In setting up this system, Geisinger's IT staff and clinicians devised a "shadow" EMR service for nonaffiliated physicians. The service was deployed in a "demilitarized zone," between Geisinger's network and the Internet. Patient data is updated on the system continually, giving primary care physicians access to lab results, tests and notes by Geisinger specialists. And primary care physicians can view it using any Internet-connected PC with a Web browser equipped with 128-bit encryption and end-user authentication.
Data in the system cannot be modified, and unaffiliated physicians cannot connect to Geisinger's production databases, where data could be tampered with or destroyed, Chanaga says.
For Chanaga, getting the security right for GeisingerConnect is just one way that his organization is helping to ensure the success of the service and turning IT security from a "cost center" to a "business enabler." The service may help the hospital's bottom line by encouraging nonaffiliated physicians to refer patients to Geisinger specialists, says Sean Duffy, one of four physician liaisons Geisinger hired to travel to doctors' offices and promote GeisingerConnect. "This gives (doctors) an incentive to send patients to Geisinger," he says.
In an increasingly competitive medical marketplace, those kinds of incentives and the efficiencies created by technology can help attract patients and customers, agrees Capgemini's Poats. "There's a tremendous upside to these services--and it's not just financial."
Technology Rat Race
Still, challenges remain for health-care organizations like Geisinger that are spending heavily on technology to comply with federal rules--even as they face declining reimbursements from government and health insurance companies, says Hughes.
"My biggest challenge is just keeping up with the pace of medical research and advances in medical technology," Chanaga says, including new technologies emerging on a weekly basis. He says he reaches out to vendors whose products are used by Geisinger doctors, explaining the hospital's security policies and regulatory requirements. In one case, that meant determining if a new product--a device that transmits data about pacemaker patients to care providers by phone--provided any identifiable patient information (a privacy problem).
In other areas, though, the guidelines are less prescriptive and harder to follow, Chanaga says. For example, the final HIPAA rule--governing standards for IT security--is scheduled to take effect in April 2005. The rule calls for audit trails for system activities, but doesn't say what kinds of network and system activity need to be logged and audited, creating some disagreements among device and software vendors, and the hospital's administration.
Geisinger CIO Frank Richards says that HIPAA may have been the motivation to start thinking about security eight years ago, but it is just a small piece of a much larger puzzle now. "HIPAA didn't force us to do anything that wasn't a good practice in the first place," Richards says. "Any facility that thinks, But for HIPAA, we wouldn't have a privacy issue, well, I don't want to go to that place for care."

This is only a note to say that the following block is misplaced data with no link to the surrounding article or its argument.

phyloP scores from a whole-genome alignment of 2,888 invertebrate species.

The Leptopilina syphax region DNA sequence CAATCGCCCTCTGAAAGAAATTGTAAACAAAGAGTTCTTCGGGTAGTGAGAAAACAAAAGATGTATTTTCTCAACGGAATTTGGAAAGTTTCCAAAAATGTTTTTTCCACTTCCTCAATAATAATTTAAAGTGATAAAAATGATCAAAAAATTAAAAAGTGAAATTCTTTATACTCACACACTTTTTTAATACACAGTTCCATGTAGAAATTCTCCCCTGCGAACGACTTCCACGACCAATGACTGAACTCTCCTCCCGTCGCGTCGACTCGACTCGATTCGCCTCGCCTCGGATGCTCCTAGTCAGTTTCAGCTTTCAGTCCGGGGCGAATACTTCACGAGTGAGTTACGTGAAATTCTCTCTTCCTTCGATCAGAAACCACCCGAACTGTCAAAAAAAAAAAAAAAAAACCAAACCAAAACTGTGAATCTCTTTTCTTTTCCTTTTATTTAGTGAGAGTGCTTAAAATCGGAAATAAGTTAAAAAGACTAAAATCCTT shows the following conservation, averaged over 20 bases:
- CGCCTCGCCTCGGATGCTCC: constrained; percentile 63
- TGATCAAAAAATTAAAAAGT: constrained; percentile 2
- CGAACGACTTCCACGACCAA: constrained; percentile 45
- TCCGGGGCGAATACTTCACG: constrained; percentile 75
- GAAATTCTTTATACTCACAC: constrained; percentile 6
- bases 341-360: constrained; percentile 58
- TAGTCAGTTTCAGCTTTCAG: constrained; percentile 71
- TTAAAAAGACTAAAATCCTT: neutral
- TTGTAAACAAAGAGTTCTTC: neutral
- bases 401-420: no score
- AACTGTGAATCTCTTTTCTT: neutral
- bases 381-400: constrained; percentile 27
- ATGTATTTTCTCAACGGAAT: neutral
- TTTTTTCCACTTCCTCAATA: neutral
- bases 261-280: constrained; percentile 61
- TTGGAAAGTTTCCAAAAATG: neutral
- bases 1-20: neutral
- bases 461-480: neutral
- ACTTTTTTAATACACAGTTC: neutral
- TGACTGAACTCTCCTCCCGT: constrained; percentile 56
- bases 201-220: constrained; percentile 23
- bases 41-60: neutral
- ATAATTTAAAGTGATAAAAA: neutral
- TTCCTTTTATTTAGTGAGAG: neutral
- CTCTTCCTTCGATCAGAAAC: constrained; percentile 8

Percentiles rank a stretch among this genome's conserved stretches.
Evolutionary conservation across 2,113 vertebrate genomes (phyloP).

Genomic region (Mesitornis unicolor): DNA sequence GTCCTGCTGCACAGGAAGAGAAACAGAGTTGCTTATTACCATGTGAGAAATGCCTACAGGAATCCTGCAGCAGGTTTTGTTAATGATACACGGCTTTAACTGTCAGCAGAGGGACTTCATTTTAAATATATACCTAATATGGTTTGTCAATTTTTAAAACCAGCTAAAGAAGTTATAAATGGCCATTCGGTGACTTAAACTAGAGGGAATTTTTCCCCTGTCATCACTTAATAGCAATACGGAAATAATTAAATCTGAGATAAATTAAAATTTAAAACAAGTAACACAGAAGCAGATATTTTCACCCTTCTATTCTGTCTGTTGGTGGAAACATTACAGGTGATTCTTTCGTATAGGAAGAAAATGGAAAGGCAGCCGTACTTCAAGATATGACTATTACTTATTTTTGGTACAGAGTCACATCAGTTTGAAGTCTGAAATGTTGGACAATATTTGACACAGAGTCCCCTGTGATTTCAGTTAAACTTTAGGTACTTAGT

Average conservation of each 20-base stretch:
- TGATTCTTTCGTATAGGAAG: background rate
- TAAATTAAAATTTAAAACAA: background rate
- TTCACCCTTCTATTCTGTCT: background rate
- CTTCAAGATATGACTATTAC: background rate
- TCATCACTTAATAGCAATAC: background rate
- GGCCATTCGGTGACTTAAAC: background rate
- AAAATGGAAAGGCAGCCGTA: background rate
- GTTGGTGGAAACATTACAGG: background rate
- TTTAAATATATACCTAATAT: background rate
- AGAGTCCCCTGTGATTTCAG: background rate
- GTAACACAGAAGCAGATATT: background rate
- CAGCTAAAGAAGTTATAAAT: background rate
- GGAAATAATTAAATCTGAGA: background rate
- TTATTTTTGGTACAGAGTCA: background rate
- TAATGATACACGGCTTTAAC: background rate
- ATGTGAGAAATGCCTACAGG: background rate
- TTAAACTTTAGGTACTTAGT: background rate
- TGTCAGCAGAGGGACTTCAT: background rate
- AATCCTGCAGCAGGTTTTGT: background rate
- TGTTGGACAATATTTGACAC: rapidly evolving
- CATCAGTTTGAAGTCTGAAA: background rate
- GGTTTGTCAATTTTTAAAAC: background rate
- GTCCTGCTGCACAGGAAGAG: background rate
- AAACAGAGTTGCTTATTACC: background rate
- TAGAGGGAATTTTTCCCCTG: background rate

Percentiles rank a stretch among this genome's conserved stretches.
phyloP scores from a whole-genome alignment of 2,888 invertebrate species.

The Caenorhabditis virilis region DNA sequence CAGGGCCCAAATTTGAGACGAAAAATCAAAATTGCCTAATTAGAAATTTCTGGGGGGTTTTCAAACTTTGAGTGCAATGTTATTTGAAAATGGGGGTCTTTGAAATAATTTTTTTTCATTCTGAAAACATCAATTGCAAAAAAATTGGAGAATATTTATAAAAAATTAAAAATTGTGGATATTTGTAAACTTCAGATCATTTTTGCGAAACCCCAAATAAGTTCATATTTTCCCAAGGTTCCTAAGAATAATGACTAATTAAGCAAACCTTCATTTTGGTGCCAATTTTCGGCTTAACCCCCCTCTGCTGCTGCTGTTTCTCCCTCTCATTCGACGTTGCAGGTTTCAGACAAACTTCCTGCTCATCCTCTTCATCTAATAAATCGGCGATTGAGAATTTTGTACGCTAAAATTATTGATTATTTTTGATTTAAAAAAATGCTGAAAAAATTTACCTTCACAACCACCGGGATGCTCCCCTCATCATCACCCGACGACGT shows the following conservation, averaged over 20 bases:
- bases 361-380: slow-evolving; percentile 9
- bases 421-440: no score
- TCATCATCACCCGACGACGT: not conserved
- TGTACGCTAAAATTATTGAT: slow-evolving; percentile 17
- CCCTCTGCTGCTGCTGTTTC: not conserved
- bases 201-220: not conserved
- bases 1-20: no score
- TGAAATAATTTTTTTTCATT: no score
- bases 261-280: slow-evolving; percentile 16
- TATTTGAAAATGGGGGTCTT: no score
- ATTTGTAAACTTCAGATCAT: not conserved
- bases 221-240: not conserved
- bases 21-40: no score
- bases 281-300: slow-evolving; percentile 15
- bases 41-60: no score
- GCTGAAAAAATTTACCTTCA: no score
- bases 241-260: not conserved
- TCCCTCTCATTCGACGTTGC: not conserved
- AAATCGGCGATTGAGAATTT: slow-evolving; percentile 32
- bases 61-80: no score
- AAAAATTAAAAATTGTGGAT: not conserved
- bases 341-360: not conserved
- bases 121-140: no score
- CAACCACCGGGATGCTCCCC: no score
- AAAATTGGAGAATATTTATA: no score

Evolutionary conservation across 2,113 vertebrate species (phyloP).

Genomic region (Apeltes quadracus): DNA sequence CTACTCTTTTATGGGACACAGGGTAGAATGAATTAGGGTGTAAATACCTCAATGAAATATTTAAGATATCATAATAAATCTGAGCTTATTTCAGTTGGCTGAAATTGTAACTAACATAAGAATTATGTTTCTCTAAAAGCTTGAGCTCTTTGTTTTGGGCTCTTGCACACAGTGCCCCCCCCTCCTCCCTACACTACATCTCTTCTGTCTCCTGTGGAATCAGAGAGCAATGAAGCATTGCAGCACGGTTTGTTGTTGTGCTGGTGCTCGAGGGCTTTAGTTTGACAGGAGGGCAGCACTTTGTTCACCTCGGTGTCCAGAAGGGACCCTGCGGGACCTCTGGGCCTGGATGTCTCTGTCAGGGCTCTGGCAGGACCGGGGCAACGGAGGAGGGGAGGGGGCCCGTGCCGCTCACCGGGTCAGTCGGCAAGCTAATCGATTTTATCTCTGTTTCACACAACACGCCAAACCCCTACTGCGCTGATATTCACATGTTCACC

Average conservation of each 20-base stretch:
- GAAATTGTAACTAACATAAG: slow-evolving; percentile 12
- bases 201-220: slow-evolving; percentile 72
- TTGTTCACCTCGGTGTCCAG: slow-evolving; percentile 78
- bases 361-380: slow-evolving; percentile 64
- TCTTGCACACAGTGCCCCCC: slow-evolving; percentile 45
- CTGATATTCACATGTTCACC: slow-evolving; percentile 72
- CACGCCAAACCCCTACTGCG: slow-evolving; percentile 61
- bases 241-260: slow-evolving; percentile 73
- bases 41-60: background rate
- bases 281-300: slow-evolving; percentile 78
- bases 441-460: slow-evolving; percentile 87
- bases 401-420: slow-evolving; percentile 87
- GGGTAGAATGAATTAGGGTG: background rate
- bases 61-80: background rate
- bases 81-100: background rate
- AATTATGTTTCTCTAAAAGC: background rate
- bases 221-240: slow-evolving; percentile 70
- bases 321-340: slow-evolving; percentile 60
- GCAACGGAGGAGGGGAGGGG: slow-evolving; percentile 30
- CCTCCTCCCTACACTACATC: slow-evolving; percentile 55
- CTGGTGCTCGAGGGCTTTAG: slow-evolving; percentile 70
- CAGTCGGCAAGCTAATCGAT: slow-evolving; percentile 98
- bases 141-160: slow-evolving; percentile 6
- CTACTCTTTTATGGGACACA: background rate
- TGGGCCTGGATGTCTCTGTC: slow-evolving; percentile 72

With doctors evaluating mobile devices such as tablet PCs at the Medical Center, wireless security is sure to be a hot topic in coming years, Richards says. Geisinger has already deployed wireless network hot spots in a few locations. The hospital forces staff to authenticate and use encryption to enable wireless links, and forbids the use of Bluetooth wireless devices on campus, Chanaga says.
It's a complex challenge, Chanaga allows, and one for which neither he nor his team has all the answers. But having all the answers isn't necessarily a requirement. Chanaga sees his team as an "integrated IT and security delivery system." They take feedback from the clinical community, and get buy-in from doctors and nurses on the front line. And they work with IT and internal auditors.
In health care, he says, "It's all about balance. At the end of the day, people respect that it's our responsibility to get things done."
To comply with federal regulations like HIPAA, Geisinger provides user education for staff, patients and business partners, and builds secure procedures to limit access to sensitive information
Geisinger employs a full-time privacy officer to evaluate internal systems issues and ensure regulatory compliance.
Geisinger's procedural checks on access to sensitive information mean patients can sign up for access to the MyGeisinger Web portal online, while confirmation and instructions for logging on is handled "out of band," with hard-copy letters mailed to them. Non-Geisinger affiliated doctors must get a patient's written OK before accessing test results from Geisinger's electronic medical records (EMR) system.
Geisinger builds IT controls into its systems to enforce hospital privacy policies as well as state and federal regulations. Online medical records can be modified to limit access to parents and guardians depending on the age of the patient, or legal issues such as parental custody disputes that leave one parent as the health-care proxy.
Doctors and nurses receive training about practices for ensuring patient confidentiality--from curtailing elevator conversations about patients to the proper use of online medical information services.
Chanaga and his staff in the Information Security Office vet new technologies by demanding details from vendors about the security features or holes in their products that could lead to privacy breaches. IT staff works with clinical staff to evaluate new technologies.
Geisinger employs physician liaisons to educate nonaffiliated doctors about GeisingerConnect: the hospital's physician portal. The hospital also plans a marketing campaign to raise awareness about the new online services.